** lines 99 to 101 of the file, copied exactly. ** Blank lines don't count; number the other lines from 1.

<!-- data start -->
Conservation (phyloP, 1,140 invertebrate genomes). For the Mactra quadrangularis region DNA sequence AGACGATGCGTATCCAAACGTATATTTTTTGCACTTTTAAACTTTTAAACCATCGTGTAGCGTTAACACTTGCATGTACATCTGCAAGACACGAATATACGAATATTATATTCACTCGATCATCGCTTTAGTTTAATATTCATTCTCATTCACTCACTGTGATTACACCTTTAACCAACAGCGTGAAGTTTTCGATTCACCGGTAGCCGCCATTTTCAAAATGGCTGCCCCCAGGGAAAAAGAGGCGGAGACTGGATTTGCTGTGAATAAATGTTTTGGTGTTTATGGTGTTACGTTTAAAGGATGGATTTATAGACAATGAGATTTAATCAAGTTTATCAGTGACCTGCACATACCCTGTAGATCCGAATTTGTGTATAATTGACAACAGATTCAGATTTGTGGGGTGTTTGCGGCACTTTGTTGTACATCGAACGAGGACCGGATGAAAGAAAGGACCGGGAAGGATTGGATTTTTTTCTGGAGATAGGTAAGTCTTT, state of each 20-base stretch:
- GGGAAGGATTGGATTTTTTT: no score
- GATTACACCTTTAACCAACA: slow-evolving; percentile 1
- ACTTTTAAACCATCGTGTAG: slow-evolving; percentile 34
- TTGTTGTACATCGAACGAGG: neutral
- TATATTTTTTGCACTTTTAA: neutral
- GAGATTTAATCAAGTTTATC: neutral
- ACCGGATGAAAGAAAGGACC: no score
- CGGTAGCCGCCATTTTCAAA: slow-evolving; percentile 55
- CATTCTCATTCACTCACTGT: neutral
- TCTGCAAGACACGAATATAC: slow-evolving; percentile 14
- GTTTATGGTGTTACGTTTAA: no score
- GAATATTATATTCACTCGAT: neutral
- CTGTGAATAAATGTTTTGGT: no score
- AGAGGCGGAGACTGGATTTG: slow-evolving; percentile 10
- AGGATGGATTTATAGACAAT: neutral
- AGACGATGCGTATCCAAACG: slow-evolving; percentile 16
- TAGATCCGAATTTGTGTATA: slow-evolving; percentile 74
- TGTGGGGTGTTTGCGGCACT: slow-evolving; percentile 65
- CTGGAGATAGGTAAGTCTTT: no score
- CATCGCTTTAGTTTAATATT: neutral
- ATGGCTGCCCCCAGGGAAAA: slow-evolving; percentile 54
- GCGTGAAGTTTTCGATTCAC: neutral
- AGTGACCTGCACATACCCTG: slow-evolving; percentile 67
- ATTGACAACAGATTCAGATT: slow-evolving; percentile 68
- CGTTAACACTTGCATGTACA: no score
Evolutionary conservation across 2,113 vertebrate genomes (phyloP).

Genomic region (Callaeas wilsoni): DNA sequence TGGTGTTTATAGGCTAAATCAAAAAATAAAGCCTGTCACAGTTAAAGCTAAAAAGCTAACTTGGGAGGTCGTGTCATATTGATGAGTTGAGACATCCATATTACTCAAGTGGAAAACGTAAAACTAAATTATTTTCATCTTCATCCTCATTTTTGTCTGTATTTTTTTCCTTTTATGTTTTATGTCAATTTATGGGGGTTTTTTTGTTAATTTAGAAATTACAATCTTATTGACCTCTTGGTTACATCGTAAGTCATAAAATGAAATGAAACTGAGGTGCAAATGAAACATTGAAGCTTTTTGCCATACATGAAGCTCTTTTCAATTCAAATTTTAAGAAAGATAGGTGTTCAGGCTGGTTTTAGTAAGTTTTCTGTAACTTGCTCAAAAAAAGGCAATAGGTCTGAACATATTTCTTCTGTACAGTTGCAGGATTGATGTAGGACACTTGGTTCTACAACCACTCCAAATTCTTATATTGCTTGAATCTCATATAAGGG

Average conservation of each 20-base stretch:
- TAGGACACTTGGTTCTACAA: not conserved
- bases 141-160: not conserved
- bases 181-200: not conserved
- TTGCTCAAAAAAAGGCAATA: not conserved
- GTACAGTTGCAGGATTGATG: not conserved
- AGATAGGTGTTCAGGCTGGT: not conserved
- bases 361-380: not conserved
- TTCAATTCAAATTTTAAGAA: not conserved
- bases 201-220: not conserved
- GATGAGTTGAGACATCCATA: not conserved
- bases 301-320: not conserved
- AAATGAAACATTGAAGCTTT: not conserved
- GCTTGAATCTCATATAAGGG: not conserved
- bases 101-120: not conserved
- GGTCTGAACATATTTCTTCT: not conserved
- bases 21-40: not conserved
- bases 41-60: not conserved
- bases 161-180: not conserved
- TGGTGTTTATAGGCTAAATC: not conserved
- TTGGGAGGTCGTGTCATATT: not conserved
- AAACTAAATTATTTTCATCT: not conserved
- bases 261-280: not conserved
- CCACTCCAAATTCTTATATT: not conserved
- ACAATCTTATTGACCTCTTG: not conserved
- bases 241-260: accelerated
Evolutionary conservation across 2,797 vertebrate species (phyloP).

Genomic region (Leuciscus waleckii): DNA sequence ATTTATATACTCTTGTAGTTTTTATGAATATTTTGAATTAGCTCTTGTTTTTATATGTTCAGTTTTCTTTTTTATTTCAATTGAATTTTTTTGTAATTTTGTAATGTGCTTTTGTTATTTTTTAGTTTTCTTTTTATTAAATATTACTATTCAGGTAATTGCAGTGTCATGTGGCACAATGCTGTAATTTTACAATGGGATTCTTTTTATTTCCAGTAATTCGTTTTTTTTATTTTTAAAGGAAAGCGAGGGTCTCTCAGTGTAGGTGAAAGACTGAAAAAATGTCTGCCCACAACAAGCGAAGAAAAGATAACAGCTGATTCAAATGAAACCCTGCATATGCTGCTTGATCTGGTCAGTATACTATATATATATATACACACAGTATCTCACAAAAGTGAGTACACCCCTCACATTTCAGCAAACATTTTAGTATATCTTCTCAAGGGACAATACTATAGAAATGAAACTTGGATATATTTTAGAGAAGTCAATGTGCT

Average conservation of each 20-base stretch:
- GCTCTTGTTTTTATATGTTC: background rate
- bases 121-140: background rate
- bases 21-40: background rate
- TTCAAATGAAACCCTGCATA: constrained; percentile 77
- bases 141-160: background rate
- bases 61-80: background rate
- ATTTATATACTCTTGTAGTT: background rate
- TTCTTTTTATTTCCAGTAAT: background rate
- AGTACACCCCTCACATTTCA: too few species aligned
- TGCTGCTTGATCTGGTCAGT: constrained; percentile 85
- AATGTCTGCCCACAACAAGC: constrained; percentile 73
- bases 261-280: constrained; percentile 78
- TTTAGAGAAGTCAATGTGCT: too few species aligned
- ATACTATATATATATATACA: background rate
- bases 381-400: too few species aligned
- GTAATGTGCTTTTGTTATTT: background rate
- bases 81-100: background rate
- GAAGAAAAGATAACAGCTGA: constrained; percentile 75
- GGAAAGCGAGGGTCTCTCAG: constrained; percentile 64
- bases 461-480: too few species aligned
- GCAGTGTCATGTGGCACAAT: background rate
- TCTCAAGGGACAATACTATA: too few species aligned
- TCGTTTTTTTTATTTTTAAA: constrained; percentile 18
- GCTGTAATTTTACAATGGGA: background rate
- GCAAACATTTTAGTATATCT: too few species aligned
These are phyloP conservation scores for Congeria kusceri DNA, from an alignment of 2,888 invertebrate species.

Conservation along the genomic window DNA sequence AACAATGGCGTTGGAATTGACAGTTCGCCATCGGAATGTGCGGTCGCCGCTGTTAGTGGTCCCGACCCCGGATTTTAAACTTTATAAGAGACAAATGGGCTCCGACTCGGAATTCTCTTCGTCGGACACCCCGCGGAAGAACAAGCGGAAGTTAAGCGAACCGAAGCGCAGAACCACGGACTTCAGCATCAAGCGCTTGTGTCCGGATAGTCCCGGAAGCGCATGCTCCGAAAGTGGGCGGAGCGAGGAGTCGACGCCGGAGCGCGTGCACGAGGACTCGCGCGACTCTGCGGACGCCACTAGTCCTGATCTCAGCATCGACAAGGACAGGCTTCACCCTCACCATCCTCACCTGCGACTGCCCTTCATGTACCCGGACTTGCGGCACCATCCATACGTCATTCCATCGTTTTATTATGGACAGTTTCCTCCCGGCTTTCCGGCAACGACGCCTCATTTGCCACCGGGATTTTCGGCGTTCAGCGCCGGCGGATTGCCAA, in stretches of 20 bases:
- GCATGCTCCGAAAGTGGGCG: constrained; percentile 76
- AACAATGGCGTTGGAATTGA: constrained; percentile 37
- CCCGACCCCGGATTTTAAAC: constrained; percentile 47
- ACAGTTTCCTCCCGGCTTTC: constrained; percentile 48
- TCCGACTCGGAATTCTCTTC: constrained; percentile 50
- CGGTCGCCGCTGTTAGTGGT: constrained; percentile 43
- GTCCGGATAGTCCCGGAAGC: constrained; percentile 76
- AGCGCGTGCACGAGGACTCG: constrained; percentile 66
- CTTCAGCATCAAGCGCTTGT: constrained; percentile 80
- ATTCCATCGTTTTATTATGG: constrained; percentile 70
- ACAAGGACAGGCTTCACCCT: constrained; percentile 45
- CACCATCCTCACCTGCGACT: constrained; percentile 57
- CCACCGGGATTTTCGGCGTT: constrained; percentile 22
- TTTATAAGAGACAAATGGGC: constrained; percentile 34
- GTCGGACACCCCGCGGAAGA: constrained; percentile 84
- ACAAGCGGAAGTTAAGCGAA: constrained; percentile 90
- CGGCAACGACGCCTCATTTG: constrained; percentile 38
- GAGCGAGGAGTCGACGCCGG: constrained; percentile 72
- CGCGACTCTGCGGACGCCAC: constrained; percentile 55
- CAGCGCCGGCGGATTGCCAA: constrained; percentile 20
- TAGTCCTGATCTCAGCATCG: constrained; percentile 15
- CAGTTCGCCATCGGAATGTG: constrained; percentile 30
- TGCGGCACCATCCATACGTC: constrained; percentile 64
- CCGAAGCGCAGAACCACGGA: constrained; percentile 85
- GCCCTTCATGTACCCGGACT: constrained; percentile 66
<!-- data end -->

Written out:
- GTCGGACACCCCGCGGAAGA: constrained; percentile 84
- ACAAGCGGAAGTTAAGCGAA: constrained; percentile 90
- CGGCAACGACGCCTCATTTG: constrained; percentile 38